All library angels have the power to read and speak any language, but they cannot translate from one language to another. From time to time, they assist mortals if they want to. When a library angel overhears researchers discussing what they are looking for, it can help by nudging the right book so it sticks out a bit on the shelf. It can even go so far as to push a book off the shelf and make it fall open at the exact passage that is most useful.
Each of them has Superb (+5) mastery of one branch very narrow and obscure branch of knowledge, such as “Anglo-Saxon Nobles of Lincolnshire” or “Habits of Yorkshire Werewolves.” You or your fellow players can use a Fate Point to create a story detail to have the angel just happen to have an expertise that overlaps with whatever you need to know.
Termination: After the message is delivered, the spirit returns to the wizard but does not bring a reply or report on success or failure.
Roleplaying Notes: You, the player, don't have to find an exact text you want your character to send! Just summarize what the message should say, and perhaps describe the source. The GM might call for a Scholarship: Overcome roll to have your character know of a passage that fits the occasion. If you succeed at a cost, the recipient may misinterpret what your wizard meant by that quotation!
If you do want to use a quote from a period source, coming up with the perfect line from Shakespeare or Marlowe can add a lot of atmosphere to the scene, and is often well worth a Fate Point award. Please be sure not distract from the game by searching for one while you should be paying attention to the story. Also, don’t worry too much about the publication date: it’s more important to come up with a quotation that is dramatic or funny than to fret over whether it had been published yet.
Characters in Eldritch Britain are much inclined to use passages from holy books (the Bible, Talmud, or Quran) because, if the recipient is a co-religionist of the caster, they’ll know the quote’s context —probably. Other widely-read religious books include the English Book of Common Prayer and works by Saint Augustine or Thomas Aquinas. Scholarly characters might prefer Plato, Homer, or Ovid. The library angel isn't picky about what text the message comes from: a bawdy line from The Canterbury Tales or a headline from a pamphlet (the tabloid newspapers of the day) will serve just as well.
Commentary on the Spell
This is one of the more authentic-seeming spells we've written so far, which is why I've chosen to showcase it.
Summary: A spirit delivers a short passage from a book to a person you designate.
Spell descriptions can be long and detailed so they each have a one-line summary that will fit on spell list or maybe a card. When it appears separately from the full text, this would be accompanied by a page number where the full spell description begins.
An important point about this spell is that a spirit is actually sending the message on the caster's behalf. Magic that works against spirits, like a ward to keep it from entering a house, can prevent the spirit completing its task.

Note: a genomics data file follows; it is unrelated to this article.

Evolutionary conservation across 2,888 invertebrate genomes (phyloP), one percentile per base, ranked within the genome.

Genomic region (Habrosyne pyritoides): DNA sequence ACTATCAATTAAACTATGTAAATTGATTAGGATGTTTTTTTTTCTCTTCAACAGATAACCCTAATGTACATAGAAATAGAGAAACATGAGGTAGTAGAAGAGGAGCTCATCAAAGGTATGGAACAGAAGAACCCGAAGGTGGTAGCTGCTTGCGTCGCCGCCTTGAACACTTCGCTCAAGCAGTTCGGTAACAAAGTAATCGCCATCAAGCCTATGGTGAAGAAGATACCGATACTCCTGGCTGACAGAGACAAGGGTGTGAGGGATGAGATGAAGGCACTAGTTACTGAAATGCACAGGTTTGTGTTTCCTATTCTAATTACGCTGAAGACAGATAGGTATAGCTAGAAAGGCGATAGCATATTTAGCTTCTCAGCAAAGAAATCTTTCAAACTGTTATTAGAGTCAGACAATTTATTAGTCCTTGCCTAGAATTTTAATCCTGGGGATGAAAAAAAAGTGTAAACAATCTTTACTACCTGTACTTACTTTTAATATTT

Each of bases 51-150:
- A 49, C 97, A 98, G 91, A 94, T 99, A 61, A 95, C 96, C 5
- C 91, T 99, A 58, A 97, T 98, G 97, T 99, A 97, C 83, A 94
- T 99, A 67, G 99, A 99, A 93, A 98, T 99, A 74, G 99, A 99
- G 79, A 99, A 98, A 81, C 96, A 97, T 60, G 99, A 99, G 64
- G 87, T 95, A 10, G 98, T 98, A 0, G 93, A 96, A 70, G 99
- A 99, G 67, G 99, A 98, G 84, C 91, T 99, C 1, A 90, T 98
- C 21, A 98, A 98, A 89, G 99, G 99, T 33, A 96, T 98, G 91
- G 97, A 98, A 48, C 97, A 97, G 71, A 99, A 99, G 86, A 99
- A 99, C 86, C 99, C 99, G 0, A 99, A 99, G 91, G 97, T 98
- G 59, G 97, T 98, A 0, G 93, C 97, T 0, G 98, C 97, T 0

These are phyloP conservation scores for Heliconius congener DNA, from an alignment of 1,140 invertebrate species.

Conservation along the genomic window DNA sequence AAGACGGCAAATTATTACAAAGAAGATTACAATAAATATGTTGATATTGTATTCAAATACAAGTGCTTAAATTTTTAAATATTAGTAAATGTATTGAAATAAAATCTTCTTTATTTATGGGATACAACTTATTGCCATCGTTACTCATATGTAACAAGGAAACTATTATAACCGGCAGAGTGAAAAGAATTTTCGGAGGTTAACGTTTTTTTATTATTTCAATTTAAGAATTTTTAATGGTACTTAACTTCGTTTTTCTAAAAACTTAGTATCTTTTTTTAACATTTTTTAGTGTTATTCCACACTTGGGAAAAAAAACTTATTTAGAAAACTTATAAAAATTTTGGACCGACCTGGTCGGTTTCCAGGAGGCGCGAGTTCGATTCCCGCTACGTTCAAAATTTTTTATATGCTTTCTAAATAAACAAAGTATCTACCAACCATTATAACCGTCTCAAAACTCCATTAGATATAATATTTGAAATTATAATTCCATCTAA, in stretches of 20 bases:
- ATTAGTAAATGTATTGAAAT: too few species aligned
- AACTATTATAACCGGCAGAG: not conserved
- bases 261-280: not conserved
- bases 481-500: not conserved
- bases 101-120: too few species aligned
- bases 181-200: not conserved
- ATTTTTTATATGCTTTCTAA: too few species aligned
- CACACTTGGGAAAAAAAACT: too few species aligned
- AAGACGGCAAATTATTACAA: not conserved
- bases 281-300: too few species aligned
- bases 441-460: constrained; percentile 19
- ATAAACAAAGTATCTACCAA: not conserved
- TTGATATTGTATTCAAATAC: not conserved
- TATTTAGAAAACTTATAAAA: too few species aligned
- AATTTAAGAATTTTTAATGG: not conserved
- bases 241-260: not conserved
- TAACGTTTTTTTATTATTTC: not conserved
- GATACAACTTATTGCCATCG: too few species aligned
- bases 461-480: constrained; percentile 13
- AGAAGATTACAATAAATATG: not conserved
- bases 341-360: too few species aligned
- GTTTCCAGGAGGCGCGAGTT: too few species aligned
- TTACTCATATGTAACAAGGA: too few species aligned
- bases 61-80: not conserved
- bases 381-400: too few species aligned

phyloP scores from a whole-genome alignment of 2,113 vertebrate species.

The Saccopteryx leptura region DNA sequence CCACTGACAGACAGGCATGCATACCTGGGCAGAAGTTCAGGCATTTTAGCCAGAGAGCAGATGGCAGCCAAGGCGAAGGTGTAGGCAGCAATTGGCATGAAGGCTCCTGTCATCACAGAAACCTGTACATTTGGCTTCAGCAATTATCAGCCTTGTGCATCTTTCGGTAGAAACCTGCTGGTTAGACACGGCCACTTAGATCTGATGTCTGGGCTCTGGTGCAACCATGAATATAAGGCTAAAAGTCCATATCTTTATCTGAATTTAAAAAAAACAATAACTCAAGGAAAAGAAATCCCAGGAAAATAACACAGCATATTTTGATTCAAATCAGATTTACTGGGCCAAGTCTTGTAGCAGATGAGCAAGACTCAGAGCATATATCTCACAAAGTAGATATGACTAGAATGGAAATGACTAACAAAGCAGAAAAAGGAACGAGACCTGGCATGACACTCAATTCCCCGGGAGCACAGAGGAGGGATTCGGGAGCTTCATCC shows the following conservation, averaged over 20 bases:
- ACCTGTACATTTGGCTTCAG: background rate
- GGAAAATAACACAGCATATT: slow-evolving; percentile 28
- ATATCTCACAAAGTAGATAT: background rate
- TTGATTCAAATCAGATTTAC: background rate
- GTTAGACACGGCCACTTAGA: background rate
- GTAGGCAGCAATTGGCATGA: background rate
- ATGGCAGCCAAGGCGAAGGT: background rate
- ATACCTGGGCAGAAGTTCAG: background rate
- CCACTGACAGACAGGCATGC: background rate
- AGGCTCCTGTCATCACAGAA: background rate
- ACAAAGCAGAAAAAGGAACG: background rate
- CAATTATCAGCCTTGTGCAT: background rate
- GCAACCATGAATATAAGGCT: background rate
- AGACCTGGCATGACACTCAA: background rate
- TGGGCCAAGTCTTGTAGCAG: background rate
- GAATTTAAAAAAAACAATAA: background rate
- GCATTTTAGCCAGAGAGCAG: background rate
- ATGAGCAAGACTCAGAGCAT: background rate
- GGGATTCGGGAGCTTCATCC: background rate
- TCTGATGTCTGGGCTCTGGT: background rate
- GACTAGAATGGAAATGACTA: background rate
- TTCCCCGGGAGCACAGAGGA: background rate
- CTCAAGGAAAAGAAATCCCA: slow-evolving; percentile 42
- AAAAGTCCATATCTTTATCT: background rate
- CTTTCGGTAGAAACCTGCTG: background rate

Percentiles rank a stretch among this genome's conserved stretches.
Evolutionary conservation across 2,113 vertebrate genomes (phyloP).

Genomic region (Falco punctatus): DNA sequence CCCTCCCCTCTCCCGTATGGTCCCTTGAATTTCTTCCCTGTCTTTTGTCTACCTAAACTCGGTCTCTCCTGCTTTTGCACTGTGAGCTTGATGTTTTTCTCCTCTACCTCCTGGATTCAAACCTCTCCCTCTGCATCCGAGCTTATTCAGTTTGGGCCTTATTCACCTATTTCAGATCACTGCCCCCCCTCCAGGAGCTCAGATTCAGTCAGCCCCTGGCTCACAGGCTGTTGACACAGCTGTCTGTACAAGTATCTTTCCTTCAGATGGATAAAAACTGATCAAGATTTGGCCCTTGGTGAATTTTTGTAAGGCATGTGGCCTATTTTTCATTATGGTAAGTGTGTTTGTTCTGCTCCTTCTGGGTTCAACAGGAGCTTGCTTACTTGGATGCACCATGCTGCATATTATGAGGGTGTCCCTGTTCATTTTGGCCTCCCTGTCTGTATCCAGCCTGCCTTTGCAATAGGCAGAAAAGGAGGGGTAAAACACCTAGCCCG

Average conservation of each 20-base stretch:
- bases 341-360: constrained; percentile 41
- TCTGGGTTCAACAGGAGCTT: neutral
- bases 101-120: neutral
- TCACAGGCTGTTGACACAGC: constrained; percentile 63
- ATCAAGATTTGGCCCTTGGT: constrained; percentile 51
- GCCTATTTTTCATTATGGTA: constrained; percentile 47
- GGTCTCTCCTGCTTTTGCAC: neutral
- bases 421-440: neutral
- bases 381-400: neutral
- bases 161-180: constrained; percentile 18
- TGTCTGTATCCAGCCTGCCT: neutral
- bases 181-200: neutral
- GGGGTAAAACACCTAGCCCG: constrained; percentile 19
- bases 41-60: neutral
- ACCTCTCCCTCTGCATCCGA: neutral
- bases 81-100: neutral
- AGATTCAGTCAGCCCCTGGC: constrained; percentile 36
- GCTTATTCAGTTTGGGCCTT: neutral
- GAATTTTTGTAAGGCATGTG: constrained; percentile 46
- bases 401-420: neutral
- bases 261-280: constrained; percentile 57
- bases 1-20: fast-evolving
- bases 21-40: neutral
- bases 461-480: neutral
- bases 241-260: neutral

Science & Degree
Magic is divided into categories called Sciences. Think of the Sciences as independent schools of thought about magic. This spell is from the Science of Theurgy, which is concerned with conjuring spirits who are willing to serve.
We've rated this spell as third Degree. Degrees go from first (the weakest) to sixth (the strongest). Sending a message over a distance can be quite powerful under the right circumstances. The primary factor in a spell's Degree is how much influence it can have on the course of events in the game. Being able to call for help, report back to headquarters from hundreds of miles away, or perfectly coordinate when one character creates a diversion and another breaks into the enemy headquarters are quite powerful effects! If this spell were as flexible and effective as a walkie-talkie, it would be sixth Degree. Communication is really, really important! The fact that the communication is one-way, the messages must be short, and the content of the message is very tightly constrained bring the Degree back down into the middle of the range. It's still a very useful spell that enables characters to do things they couldn't otherwise consider, but it doesn't enable them to steer the fate of a nation.
The prerequisites of a spell are important conditions the wizard must meet in order to use the spell. Sometimes they're things the wizard must do before she can learn to cast the spell at all, and sometimes they're things that must be done before she can cast the spell at a particular time and place. This is the latter sort of prerequisite, a prerequisite for using the spell.
Most spells don't have prerequisites. For those that do, they're clearly stated as a line item early in the spell's description so players can easily see the special restrictions that apply to the spell.